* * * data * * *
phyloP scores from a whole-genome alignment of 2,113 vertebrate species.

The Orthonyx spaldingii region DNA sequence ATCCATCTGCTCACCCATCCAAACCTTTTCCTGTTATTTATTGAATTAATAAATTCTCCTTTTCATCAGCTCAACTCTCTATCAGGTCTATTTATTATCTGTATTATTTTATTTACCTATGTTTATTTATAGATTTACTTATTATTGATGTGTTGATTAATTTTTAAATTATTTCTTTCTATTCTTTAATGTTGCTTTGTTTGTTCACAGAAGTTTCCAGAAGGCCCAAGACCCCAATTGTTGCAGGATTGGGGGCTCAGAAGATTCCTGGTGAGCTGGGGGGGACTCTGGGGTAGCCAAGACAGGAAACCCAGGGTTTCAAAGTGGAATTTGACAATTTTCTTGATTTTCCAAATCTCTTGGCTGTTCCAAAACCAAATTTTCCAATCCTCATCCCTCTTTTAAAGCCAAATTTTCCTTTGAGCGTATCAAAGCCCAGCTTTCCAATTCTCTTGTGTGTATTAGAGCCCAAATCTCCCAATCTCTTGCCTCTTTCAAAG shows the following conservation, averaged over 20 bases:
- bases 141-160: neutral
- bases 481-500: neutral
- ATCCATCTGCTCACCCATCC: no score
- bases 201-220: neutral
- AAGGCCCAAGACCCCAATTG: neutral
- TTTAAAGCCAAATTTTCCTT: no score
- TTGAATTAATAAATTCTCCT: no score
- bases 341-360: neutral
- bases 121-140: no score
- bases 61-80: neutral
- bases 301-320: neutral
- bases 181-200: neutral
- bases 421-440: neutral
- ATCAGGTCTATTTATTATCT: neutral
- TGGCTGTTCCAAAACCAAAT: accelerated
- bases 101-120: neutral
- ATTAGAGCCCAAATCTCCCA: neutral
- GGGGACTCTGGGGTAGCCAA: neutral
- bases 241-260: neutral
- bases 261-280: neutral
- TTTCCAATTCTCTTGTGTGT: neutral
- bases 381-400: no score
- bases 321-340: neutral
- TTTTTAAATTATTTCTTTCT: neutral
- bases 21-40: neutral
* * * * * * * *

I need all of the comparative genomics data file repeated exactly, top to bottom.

phyloP scores from a whole-genome alignment of 2,113 vertebrate species.

The Orthonyx spaldingii region DNA sequence ATCCATCTGCTCACCCATCCAAACCTTTTCCTGTTATTTATTGAATTAATAAATTCTCCTTTTCATCAGCTCAACTCTCTATCAGGTCTATTTATTATCTGTATTATTTTATTTACCTATGTTTATTTATAGATTTACTTATTATTGATGTGTTGATTAATTTTTAAATTATTTCTTTCTATTCTTTAATGTTGCTTTGTTTGTTCACAGAAGTTTCCAGAAGGCCCAAGACCCCAATTGTTGCAGGATTGGGGGCTCAGAAGATTCCTGGTGAGCTGGGGGGGACTCTGGGGTAGCCAAGACAGGAAACCCAGGGTTTCAAAGTGGAATTTGACAATTTTCTTGATTTTCCAAATCTCTTGGCTGTTCCAAAACCAAATTTTCCAATCCTCATCCCTCTTTTAAAGCCAAATTTTCCTTTGAGCGTATCAAAGCCCAGCTTTCCAATTCTCTTGTGTGTATTAGAGCCCAAATCTCCCAATCTCTTGCCTCTTTCAAAG shows the following conservation, averaged over 20 bases:
- bases 141-160: neutral
- bases 481-500: neutral
- ATCCATCTGCTCACCCATCC: no score
- bases 201-220: neutral
- AAGGCCCAAGACCCCAATTG: neutral
- TTTAAAGCCAAATTTTCCTT: no score
- TTGAATTAATAAATTCTCCT: no score
- bases 341-360: neutral
- bases 121-140: no score
- bases 61-80: neutral
- bases 301-320: neutral
- bases 181-200: neutral
- bases 421-440: neutral
- ATCAGGTCTATTTATTATCT: neutral
- TGGCTGTTCCAAAACCAAAT: accelerated
- bases 101-120: neutral
- ATTAGAGCCCAAATCTCCCA: neutral
- GGGGACTCTGGGGTAGCCAA: neutral
- bases 241-260: neutral
- bases 261-280: neutral
- TTTCCAATTCTCTTGTGTGT: neutral
- bases 381-400: no score
- bases 321-340: neutral
- TTTTTAAATTATTTCTTTCT: neutral
- bases 21-40: neutral